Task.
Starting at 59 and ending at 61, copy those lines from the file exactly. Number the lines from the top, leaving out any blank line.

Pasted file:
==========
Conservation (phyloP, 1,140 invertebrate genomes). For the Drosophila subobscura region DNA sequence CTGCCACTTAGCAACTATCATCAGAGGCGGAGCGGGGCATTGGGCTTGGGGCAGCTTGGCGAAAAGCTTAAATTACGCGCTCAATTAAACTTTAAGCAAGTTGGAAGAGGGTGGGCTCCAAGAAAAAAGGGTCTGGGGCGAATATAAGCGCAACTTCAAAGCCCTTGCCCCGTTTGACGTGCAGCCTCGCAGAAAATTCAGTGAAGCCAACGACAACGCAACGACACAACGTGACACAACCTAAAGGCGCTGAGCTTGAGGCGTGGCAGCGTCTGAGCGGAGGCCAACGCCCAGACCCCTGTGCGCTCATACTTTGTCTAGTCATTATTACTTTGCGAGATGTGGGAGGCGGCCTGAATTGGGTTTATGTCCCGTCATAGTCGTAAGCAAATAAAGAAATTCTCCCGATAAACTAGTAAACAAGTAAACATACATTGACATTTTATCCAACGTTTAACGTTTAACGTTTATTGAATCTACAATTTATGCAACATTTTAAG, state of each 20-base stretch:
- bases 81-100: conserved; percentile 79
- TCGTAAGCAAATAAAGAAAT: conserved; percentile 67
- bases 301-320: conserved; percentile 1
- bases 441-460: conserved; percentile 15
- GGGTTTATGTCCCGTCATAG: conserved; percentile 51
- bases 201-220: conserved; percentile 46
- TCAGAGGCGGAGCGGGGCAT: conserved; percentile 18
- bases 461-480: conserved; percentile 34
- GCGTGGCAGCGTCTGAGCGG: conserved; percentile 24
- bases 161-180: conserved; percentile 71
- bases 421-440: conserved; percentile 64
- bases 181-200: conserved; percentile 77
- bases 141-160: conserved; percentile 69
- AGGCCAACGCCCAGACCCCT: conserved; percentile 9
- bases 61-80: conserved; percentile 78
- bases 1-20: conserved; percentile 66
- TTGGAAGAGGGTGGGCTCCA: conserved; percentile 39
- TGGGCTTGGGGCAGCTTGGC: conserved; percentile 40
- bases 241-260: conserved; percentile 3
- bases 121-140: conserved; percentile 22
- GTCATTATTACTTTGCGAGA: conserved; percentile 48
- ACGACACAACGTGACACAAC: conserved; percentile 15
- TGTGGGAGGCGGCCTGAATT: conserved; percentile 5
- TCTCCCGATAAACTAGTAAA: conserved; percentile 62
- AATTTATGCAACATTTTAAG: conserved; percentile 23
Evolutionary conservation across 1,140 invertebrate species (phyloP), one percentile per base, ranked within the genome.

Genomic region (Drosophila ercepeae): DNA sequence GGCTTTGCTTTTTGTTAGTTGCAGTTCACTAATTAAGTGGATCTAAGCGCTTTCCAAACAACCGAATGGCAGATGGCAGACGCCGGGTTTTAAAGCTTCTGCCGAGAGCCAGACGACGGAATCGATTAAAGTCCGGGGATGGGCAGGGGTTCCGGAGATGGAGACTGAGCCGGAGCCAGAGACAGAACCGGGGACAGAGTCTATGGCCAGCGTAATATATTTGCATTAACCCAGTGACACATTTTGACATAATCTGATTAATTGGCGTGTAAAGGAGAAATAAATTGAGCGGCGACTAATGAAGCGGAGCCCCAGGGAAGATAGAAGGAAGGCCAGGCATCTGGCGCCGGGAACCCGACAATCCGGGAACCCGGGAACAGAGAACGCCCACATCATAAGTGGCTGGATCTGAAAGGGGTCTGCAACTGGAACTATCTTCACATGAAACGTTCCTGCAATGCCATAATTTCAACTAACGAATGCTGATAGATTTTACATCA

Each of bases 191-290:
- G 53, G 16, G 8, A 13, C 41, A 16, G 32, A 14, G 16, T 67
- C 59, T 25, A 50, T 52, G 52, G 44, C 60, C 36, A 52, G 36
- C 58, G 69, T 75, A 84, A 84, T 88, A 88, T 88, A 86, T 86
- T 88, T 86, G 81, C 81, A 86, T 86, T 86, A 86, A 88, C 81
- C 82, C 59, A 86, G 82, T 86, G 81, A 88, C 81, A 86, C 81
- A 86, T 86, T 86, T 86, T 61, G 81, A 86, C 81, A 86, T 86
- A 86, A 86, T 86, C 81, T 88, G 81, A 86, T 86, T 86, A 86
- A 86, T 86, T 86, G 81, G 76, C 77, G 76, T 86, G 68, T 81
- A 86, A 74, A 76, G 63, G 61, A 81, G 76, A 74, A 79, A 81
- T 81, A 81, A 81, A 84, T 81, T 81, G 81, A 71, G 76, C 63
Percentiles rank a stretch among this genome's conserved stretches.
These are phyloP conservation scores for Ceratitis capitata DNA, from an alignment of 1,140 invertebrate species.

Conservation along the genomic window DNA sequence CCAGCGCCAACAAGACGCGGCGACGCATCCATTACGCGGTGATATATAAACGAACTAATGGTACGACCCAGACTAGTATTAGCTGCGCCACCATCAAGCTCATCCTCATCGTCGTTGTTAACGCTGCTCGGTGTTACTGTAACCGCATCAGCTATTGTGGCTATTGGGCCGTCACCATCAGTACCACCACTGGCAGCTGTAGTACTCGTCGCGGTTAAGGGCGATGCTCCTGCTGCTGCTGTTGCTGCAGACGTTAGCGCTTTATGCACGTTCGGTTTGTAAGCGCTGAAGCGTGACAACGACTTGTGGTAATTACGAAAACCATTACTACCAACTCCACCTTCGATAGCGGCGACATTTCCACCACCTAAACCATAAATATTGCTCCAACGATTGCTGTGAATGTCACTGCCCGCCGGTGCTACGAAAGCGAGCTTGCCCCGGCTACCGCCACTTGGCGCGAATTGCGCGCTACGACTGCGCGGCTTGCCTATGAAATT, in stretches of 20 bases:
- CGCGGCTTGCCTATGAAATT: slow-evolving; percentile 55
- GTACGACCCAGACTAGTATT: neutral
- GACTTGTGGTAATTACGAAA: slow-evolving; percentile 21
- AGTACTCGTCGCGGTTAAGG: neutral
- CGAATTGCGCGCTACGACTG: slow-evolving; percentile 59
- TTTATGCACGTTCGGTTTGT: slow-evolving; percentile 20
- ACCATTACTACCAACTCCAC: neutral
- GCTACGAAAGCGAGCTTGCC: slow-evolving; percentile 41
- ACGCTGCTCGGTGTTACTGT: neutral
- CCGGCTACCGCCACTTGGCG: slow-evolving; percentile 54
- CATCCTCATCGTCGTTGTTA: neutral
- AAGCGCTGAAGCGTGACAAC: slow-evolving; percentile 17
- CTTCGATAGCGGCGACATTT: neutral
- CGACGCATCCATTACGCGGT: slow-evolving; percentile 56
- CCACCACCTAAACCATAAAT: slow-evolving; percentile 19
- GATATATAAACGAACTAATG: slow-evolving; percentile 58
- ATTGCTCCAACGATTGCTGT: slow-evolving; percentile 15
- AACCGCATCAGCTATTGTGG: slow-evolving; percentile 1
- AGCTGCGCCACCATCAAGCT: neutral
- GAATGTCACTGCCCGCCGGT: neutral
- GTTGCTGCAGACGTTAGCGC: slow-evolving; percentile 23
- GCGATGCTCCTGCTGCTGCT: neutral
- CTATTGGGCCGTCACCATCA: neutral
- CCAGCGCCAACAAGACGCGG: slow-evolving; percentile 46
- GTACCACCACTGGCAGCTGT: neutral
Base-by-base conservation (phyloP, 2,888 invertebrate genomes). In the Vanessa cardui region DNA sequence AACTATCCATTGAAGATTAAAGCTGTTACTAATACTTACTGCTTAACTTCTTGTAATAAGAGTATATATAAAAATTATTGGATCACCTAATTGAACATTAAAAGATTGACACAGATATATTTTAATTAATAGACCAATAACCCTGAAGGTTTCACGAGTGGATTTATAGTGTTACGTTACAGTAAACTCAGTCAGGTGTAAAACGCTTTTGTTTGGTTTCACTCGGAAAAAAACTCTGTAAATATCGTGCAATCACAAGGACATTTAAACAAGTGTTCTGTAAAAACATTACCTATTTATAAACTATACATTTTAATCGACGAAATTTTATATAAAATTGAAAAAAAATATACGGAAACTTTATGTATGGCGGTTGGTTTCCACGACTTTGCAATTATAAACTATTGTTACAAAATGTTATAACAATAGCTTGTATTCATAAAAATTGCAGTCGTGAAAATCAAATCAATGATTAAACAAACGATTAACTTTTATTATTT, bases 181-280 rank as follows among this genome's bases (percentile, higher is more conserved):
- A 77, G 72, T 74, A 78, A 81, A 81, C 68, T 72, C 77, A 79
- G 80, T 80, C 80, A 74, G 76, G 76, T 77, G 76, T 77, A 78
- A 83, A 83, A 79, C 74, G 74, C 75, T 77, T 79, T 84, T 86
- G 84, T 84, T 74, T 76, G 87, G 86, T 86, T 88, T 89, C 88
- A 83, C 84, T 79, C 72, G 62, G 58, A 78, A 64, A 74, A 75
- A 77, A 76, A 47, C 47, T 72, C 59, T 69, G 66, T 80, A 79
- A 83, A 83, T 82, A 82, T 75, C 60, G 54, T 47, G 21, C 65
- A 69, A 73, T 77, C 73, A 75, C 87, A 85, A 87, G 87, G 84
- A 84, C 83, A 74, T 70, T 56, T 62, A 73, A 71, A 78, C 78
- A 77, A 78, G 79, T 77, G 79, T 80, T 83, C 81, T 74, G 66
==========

- ATTGCTCCAACGATTGCTGT: slow-evolving; percentile 15
- AACCGCATCAGCTATTGTGG: slow-evolving; percentile 1
- AGCTGCGCCACCATCAAGCT: neutral